Pilgrimages to sacred Buddhist sites led by experienced Dharma teachers. Includes daily teachings and group meditation sessions. A local English–speaking guide accompanies and assists.
CASE #42: Hui-ke Offers His Arm
Bodhidharma sat in a cave for nine years gazing at the wall. Hui-ke arrived to inquire about the dharma, but Bodhidharma refused to teach him. Finally, taking a knife, Hui-ke cut off his own arm and presented it as an offering to Bodhidharma, who agreed to become his teacher.
Bodhidharma The Indian monk who brought the Dhyāna (or “Meditation”) School of Buddhism to China in the 6th century C.E. Considered the founder of Ch’an (Zen) Buddhism, he is said to have transmitted a teaching “directly from mind to mind, without relying on written scriptures.”
Gazing at the wall Bodhidharma’s practice of pi-kuan, or “wall gazing,” has been the subject of much debate. Zen devotees generally claim to have transmitted that practice from ancient times. Others, mostly scholars, insist that the original practice, obscure even to its first devotees, has now been lost to antiquity. A collection of Bodhidharma’s teachings discovered in a cave at the beginning of the last century, and now sometimes referred to as the “Dead Sea Scrolls” of Zen, might be used to support either point of view.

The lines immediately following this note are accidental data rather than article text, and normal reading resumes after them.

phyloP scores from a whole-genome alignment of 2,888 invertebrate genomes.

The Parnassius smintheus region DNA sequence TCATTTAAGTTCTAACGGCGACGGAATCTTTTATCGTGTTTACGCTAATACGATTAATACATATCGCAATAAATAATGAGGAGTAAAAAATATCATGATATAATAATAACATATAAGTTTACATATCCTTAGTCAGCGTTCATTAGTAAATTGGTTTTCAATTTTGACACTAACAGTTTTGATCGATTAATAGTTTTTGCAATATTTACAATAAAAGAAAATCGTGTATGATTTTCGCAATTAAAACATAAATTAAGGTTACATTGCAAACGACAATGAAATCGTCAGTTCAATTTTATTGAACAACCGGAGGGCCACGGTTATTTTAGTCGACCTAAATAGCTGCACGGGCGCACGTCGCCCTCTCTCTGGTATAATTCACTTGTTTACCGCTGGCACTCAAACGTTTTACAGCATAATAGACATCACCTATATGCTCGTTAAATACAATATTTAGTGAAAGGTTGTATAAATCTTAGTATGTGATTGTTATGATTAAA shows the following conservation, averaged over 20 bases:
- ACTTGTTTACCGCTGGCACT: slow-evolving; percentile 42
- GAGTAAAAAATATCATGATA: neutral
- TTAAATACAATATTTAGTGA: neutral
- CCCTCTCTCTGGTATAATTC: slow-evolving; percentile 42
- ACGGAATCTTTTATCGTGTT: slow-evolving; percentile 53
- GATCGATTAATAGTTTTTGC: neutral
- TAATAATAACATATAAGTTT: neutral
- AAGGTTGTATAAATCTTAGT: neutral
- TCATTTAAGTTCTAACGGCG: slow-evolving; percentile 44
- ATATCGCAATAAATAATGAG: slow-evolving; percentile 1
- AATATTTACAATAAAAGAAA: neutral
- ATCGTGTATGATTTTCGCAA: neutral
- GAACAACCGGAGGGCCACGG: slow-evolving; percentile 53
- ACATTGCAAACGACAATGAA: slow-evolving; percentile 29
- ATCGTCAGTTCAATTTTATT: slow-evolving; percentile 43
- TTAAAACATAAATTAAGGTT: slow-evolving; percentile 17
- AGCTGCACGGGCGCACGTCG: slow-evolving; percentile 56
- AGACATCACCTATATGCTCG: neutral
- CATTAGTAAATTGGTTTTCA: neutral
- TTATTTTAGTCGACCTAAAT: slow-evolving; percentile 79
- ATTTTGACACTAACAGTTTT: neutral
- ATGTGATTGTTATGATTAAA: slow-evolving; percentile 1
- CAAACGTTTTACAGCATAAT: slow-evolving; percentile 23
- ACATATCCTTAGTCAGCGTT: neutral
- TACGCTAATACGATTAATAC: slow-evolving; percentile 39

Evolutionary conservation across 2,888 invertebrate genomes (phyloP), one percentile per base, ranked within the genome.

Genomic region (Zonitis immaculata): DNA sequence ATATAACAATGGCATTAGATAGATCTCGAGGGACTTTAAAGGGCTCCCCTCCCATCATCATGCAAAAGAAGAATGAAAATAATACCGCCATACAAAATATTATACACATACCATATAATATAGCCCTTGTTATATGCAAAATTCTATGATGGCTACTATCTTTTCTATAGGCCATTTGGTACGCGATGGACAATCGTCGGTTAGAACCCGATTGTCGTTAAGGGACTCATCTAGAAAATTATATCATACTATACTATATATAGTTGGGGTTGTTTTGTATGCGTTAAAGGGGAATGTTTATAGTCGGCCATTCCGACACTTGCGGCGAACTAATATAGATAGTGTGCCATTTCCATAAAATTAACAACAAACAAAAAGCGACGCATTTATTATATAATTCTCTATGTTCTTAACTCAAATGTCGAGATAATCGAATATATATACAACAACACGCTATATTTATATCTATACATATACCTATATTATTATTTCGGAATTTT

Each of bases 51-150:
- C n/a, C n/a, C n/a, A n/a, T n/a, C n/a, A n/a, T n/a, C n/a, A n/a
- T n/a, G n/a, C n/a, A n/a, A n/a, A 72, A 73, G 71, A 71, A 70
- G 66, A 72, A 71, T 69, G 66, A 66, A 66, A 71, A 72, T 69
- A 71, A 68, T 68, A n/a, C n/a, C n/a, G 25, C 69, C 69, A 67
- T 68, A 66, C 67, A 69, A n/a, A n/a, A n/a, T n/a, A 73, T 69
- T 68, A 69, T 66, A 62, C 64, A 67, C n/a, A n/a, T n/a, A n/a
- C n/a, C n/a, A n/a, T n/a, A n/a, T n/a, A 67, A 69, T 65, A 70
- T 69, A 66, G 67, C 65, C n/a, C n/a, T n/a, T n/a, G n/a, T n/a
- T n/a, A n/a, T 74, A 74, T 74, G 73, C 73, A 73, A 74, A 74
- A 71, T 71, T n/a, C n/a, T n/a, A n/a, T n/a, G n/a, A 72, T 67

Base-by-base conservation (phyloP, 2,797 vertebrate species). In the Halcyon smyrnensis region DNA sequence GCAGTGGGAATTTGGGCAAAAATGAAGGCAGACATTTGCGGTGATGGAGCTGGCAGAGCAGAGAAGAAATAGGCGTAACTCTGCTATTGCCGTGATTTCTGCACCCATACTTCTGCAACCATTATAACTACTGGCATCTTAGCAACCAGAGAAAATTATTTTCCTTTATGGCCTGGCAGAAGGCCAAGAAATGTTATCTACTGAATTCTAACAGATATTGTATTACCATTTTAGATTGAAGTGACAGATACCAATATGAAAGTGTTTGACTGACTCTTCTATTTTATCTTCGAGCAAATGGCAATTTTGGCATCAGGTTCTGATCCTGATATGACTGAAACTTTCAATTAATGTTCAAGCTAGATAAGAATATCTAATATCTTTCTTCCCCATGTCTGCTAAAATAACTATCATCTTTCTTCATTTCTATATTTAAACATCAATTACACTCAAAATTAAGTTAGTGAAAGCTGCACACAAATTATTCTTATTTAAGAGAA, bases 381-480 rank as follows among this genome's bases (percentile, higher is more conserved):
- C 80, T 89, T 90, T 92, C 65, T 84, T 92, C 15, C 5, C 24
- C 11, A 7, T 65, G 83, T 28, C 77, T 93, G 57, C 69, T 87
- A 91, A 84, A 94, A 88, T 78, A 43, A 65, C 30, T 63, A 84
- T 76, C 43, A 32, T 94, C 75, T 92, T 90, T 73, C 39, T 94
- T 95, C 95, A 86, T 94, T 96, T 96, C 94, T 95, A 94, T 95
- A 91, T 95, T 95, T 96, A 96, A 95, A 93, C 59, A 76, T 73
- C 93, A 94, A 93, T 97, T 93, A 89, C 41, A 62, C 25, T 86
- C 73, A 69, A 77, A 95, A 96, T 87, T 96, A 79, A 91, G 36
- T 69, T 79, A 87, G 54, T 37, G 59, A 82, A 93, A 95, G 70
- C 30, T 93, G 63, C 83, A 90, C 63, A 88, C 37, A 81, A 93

Hui-ke A Chinese scholar-monk famed for his mastery of Buddhist and Taoist scriptures. According to legend, when Bodhidharma agreed to accept him as a student, Hui-ke cried, “My mind is not at rest!” Whereupon Bodhidharma said, “Bring me your mind and I will set it at rest for you.” Hui-ke explained that this was just the problem—search as he might for his mind, he could not find it. “There!” proclaimed Bodhidharma, “I have set your mind at rest.” Our green version of the koan omits this episode which, from an ecological point of view, is only a supplement to the main case.
NOTE: A more comprehensive treatment of this koan can be found in the article “Turn Out the Lights” from the Spring 2010 issue of Tricycle.
Hui-ke’s brain is the bigger problem. Why not cut off his head? That way, if Bodhidharma asked, “Where’s your mind?” the answer would be obvious: “It’s right there at your feet!”
But seriously, wouldn’t it be simpler for Hui-ke to say, “I’ve drifted so far from Nature, I no longer know who or what I am”? Why trouble Bodhidharma if he was ready to admit the truth?
Toss a pebble
Into the air, willing it
To remain aloft,
And people will make fun of you—
Though their lives are just like that.